Formula 1

Johnny Herbert Forecasts Intense Rivalry in 2024 F1 Season, Urges Teams to Challenge Red Bull’s Reign

Former Formula 1 driver Johnny Herbert predicts a more competitive 2024 F1 season, spotlighting the potential for teams like McLaren, Ferrari, and Mercedes to challenge Red Bull’s dominance. Herbert’s insights, based on his extensive experience, highlight a possible shift in the racing hierarchy.

Key Takeaways:

  1. Teams’ Development: Herbert emphasizes the importance of all teams, including Red Bull, in advancing their vehicles. He points out that while Red Bull is expected to make incremental improvements, teams like McLaren, Ferrari, and Mercedes have a larger scope for significant advancements.
  2. Previous Season’s Progress: Reflecting on last season, Herbert acknowledges the strides made by McLaren and Ferrari towards competitiveness. He raises the question of whether these teams can sustain their momentum and integrate their learnings into this year’s vehicles effectively.
  3. Uncertainty and Hope for Competition: Drawing from his experience with Stewart-Jaguar, Herbert underscores the unpredictability inherent in Formula 1. He reminisces about the rapid shifts in competitive dynamics and expresses hope for a more closely contested 2024 season.

The 2023 Formula 1 season was marked by Red Bull’s overwhelming success, clinching both the Constructors’ and Drivers’ Championships and dominating nearly every race. However, as the 2024 season looms, the F1 community is abuzz with speculation: Can the other teams rise to the occasion and disrupt Red Bull’s dominance?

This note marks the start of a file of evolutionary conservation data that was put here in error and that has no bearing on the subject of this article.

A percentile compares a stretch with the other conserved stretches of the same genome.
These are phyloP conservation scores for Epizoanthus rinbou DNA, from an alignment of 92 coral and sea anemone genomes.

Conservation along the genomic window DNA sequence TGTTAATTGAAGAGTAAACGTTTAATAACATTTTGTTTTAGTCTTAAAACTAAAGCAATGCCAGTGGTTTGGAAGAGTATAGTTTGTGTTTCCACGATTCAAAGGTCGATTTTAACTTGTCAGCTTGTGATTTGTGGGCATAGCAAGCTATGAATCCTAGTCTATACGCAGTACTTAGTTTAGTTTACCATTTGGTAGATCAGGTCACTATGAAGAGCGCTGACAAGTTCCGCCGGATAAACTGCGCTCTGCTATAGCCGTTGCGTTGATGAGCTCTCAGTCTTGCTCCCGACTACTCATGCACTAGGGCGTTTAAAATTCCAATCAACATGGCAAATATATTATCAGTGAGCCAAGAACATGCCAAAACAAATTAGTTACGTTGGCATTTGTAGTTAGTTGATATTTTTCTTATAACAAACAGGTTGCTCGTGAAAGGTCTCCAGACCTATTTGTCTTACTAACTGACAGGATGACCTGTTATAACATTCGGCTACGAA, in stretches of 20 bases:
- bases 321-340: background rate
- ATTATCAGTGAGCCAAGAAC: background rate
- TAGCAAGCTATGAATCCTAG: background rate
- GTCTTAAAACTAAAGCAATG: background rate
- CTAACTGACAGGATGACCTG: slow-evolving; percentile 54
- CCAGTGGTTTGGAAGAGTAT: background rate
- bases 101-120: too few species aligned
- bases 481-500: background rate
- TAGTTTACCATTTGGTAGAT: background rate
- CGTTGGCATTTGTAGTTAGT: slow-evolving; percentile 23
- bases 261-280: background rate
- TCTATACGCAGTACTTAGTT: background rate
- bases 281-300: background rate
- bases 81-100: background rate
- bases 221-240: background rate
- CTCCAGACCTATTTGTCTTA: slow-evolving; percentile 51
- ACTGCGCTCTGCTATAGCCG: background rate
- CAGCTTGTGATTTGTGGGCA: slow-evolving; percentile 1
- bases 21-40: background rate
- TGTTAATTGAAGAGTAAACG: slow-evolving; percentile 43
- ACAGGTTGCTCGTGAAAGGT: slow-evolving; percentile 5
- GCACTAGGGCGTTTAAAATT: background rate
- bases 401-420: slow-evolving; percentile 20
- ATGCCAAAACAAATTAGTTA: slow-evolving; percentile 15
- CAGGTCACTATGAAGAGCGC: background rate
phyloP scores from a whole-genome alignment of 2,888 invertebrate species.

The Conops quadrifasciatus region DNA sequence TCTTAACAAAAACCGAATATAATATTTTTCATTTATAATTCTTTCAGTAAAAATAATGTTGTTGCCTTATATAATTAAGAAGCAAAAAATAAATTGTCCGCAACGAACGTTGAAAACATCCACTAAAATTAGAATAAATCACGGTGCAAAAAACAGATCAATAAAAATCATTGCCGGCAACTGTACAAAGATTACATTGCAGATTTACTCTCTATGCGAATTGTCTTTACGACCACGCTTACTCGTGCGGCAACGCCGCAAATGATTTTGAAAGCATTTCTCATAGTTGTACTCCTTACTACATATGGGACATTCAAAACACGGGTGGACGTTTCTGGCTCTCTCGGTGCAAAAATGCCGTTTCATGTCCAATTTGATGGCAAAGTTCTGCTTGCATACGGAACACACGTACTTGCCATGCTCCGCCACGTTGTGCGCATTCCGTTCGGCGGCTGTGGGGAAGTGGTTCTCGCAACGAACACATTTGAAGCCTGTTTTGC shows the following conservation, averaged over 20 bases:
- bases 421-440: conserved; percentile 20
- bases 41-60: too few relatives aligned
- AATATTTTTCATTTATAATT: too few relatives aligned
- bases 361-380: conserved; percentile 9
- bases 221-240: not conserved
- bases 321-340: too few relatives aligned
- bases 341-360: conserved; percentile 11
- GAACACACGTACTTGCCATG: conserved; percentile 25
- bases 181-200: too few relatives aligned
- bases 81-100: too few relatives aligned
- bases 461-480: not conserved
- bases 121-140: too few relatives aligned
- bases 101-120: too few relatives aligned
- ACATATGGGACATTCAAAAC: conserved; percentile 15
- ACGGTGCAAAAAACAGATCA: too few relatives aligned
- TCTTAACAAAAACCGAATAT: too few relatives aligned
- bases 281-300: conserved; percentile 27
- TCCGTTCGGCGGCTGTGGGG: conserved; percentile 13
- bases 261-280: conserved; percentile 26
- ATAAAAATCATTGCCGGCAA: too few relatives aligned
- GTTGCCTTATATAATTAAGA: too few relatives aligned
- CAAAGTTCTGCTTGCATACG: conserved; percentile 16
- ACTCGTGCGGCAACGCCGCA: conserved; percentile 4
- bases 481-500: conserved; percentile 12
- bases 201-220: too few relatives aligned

Johnny Herbert, a seasoned veteran of the Formula 1 circuit, weighed in on the conversation with some insightful predictions. He elaborated, “The teams have to improve on what they have got, even a Red Bull, and they will. The question is how much McLaren, Ferrari and Mercedes can improve for us as race fans who want to see cars go wheel to wheel.”

“We saw some good moves last season for teams to get more competitive and to get closer to Red Bull, especially McLaren and Ferrari. Can they keep that knowledge and momentum and incorporate it into this year’s car?” Herbert pondered. He emphasized the relative advantage these teams have in potentially making larger strides compared to Red Bull.

Herbert also delved into the unpredictability of the sport, sharing his experiences from his Stewart-Jaguar days. “I remember Mercedes saying at the start of last season that they knew what they were doing. But clearly they didn’t. You can always improve. I remember from my Stewart-Jaguar days when we went from a very competitive car in 1999 to 2000, to a really good one. But everybody else jumped in front of us because they improved even more. Teams can always think they have made progress, but they will not know what others have done.”

In a concluding note full of optimism, Herbert said, “There is a chance that the top four will become more competitive for this season and let’s hope that is the case.”

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